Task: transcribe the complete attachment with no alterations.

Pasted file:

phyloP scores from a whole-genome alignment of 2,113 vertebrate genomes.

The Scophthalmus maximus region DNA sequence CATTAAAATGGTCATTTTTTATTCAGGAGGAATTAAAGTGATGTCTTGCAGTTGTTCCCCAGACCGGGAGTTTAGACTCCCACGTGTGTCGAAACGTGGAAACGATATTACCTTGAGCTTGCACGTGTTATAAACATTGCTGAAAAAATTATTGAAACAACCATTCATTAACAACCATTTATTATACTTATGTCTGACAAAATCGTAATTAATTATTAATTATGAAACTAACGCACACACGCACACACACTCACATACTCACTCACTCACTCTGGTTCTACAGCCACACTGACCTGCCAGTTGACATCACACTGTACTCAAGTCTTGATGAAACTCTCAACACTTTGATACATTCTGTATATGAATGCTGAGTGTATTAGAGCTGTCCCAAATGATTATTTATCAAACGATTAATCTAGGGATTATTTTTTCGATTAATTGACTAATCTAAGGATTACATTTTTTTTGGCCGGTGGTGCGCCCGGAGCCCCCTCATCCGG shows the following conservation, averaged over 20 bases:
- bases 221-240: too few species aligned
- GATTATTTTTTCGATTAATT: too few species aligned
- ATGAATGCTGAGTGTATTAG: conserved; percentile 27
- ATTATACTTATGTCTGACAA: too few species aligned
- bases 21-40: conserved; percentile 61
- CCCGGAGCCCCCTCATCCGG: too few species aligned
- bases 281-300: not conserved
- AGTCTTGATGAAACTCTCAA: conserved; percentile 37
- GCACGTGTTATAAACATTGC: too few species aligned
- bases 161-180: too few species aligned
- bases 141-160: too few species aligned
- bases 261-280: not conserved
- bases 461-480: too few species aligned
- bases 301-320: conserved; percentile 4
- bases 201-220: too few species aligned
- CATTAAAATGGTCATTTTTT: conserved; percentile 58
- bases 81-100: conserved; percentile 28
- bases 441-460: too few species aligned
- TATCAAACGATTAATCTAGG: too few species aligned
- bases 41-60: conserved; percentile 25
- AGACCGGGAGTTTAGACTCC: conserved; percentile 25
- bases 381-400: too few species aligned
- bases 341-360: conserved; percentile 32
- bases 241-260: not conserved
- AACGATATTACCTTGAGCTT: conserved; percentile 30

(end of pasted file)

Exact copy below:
phyloP scores from a whole-genome alignment of 2,113 vertebrate genomes.

The Scophthalmus maximus region DNA sequence CATTAAAATGGTCATTTTTTATTCAGGAGGAATTAAAGTGATGTCTTGCAGTTGTTCCCCAGACCGGGAGTTTAGACTCCCACGTGTGTCGAAACGTGGAAACGATATTACCTTGAGCTTGCACGTGTTATAAACATTGCTGAAAAAATTATTGAAACAACCATTCATTAACAACCATTTATTATACTTATGTCTGACAAAATCGTAATTAATTATTAATTATGAAACTAACGCACACACGCACACACACTCACATACTCACTCACTCACTCTGGTTCTACAGCCACACTGACCTGCCAGTTGACATCACACTGTACTCAAGTCTTGATGAAACTCTCAACACTTTGATACATTCTGTATATGAATGCTGAGTGTATTAGAGCTGTCCCAAATGATTATTTATCAAACGATTAATCTAGGGATTATTTTTTCGATTAATTGACTAATCTAAGGATTACATTTTTTTTGGCCGGTGGTGCGCCCGGAGCCCCCTCATCCGG shows the following conservation, averaged over 20 bases:
- bases 221-240: too few species aligned
- GATTATTTTTTCGATTAATT: too few species aligned
- ATGAATGCTGAGTGTATTAG: conserved; percentile 27
- ATTATACTTATGTCTGACAA: too few species aligned
- bases 21-40: conserved; percentile 61
- CCCGGAGCCCCCTCATCCGG: too few species aligned
- bases 281-300: not conserved
- AGTCTTGATGAAACTCTCAA: conserved; percentile 37
- GCACGTGTTATAAACATTGC: too few species aligned
- bases 161-180: too few species aligned
- bases 141-160: too few species aligned
- bases 261-280: not conserved
- bases 461-480: too few species aligned
- bases 301-320: conserved; percentile 4
- bases 201-220: too few species aligned
- CATTAAAATGGTCATTTTTT: conserved; percentile 58
- bases 81-100: conserved; percentile 28
- bases 441-460: too few species aligned
- TATCAAACGATTAATCTAGG: too few species aligned
- bases 41-60: conserved; percentile 25
- AGACCGGGAGTTTAGACTCC: conserved; percentile 25
- bases 381-400: too few species aligned
- bases 341-360: conserved; percentile 32
- bases 241-260: not conserved
- AACGATATTACCTTGAGCTT: conserved; percentile 30